Re:I saw a strange one years ago (0)

Anonymous Coward | more than 3 years ago | (#37077300)

Orbiting is completely infeasible (as I'm sure you know). My guess would be either good ol' perceptual wierdness (possibly (as per sibling post) but not necessarily related to drugs ;)), or that the meteor was in fact spinning more-or-less along its direction of travel, and you were seeing jets of incandescent air kicked off by assymetry on the front, and as it rotates the direction of those jets spins with it.

I've never seen anything like that, but that's the best explanation I have...

Re:I saw a strange one years ago (1)

jamesh (87723) | more than 3 years ago | (#37077564)

When I was about 4 I saw something out the window that seemed to come down from the sky, hover for a bit while spinning in a spiral sort of fashion, then took off again. I seem to remember playing outside the night before watching the neighbors set off fireworks, and although I didn't connect it at the time that was probably it - an errant firework flew by the window and my imagination filled in the rest. The man in a black suit who spoke to me the next day explained that it was some swamp gas caught in a temperature inversion causing the moon to reflect into the window, but I think fireworks is more likely ;)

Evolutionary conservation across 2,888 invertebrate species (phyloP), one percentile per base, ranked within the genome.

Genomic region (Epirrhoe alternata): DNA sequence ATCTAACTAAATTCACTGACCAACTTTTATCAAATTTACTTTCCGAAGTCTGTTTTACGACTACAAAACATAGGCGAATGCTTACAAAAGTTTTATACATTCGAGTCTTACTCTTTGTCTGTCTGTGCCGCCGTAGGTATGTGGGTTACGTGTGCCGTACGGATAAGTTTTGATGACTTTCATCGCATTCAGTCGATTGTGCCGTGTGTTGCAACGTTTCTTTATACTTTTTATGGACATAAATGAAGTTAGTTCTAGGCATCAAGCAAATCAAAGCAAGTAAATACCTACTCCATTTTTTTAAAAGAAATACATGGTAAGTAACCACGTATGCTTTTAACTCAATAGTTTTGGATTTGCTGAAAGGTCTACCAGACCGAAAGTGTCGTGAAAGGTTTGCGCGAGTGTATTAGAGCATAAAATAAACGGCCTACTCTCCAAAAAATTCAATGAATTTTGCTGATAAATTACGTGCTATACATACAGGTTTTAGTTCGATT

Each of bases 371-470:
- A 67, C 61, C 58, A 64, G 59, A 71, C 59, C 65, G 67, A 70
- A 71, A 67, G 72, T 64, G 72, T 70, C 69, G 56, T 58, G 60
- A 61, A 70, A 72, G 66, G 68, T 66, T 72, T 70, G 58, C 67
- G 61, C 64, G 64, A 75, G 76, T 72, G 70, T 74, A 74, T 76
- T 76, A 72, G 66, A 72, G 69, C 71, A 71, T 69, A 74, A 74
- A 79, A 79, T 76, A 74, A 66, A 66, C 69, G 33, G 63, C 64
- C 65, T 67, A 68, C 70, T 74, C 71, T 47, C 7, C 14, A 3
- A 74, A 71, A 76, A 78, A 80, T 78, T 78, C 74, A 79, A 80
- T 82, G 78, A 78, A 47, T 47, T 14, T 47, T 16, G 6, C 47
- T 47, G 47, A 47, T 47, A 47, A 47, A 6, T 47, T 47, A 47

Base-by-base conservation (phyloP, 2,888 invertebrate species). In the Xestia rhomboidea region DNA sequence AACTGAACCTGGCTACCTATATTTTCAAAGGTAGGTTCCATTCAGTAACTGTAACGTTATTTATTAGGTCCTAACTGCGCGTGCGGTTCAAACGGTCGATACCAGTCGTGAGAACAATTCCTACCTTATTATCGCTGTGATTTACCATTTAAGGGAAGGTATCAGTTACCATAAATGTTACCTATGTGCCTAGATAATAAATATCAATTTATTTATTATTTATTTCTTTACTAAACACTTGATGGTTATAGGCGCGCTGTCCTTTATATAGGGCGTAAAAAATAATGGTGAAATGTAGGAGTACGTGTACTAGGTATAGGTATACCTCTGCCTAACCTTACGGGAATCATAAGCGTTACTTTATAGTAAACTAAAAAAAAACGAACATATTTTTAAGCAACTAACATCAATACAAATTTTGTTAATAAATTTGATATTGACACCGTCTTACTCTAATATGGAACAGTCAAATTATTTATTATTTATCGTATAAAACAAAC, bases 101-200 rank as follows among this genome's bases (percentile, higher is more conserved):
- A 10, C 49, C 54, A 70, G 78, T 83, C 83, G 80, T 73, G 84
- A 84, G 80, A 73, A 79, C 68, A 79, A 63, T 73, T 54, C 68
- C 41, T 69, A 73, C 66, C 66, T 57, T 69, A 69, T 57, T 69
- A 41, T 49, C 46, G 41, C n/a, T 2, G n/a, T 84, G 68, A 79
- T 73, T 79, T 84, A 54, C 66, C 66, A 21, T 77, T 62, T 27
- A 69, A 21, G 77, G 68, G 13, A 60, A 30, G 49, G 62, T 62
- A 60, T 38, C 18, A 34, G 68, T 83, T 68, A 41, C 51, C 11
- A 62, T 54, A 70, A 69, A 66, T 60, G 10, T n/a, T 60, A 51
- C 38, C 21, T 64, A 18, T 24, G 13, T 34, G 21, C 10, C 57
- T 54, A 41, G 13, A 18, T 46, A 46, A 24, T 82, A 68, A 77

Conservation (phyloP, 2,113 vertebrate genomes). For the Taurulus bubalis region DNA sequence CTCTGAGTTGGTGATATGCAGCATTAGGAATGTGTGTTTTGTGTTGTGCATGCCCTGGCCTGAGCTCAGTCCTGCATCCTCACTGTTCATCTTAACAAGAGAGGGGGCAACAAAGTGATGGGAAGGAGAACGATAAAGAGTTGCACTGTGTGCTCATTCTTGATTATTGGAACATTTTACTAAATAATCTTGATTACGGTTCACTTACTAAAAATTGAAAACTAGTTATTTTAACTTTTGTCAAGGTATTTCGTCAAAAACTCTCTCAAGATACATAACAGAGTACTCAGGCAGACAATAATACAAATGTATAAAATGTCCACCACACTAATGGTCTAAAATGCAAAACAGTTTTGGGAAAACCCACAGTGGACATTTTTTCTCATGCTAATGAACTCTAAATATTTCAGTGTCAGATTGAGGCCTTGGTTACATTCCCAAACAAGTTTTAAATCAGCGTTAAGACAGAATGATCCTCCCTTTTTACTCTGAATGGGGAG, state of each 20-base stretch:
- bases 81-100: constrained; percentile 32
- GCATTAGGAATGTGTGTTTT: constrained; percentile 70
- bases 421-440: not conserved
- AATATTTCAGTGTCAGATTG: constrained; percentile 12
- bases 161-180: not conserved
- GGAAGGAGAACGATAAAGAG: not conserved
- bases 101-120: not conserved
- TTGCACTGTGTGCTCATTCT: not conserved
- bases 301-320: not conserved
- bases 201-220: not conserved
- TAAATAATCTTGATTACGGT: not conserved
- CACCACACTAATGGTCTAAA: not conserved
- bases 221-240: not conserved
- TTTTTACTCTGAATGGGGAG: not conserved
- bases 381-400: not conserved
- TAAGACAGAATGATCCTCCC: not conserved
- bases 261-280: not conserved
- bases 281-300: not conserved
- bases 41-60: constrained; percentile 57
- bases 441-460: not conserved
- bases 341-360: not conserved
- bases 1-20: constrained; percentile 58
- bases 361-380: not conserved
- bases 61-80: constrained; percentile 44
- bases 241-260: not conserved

It wasn't 4th of July when you saw your unidentified phenomena was it?

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Why is it called a 'shower'? (0)

Anonymous Coward | more than 3 years ago | (#37077472)

In my 50-something years on the planet I have never observed more meteors during Perseid than at any other time. In total, I have seen about 3 meteors and I am outside a lot!

Re:Why is it called a 'shower'? (1)

AvitarX (172628) | more than 3 years ago | (#37077512)

Strange,x look up on any given night where its dark, you should see them fairly frequently.

Re:Why is it called a 'shower'? (0)

Anonymous Coward | more than 3 years ago | (#37078566)

In my 50-something years on the planet I have never observed more meteors during Perseid than at any other time. In total, I have seen about 3 meteors and I am outside a lot!

Well then, I do have to say that I feel somewhat sorry for you. I was in the mountains near Libby, Montana one year when the Aquarids were peaking. More like a snowstorm across the sky at times, but made of streaks of light. Too many to count, by far.

Get out of the light pollution, you will be astonished by what the night sky really looks like- no picture I've seen comes close to viewing it in person.

Oh yeah! (1)

Anonymous Coward | more than 3 years ago | (#37077616)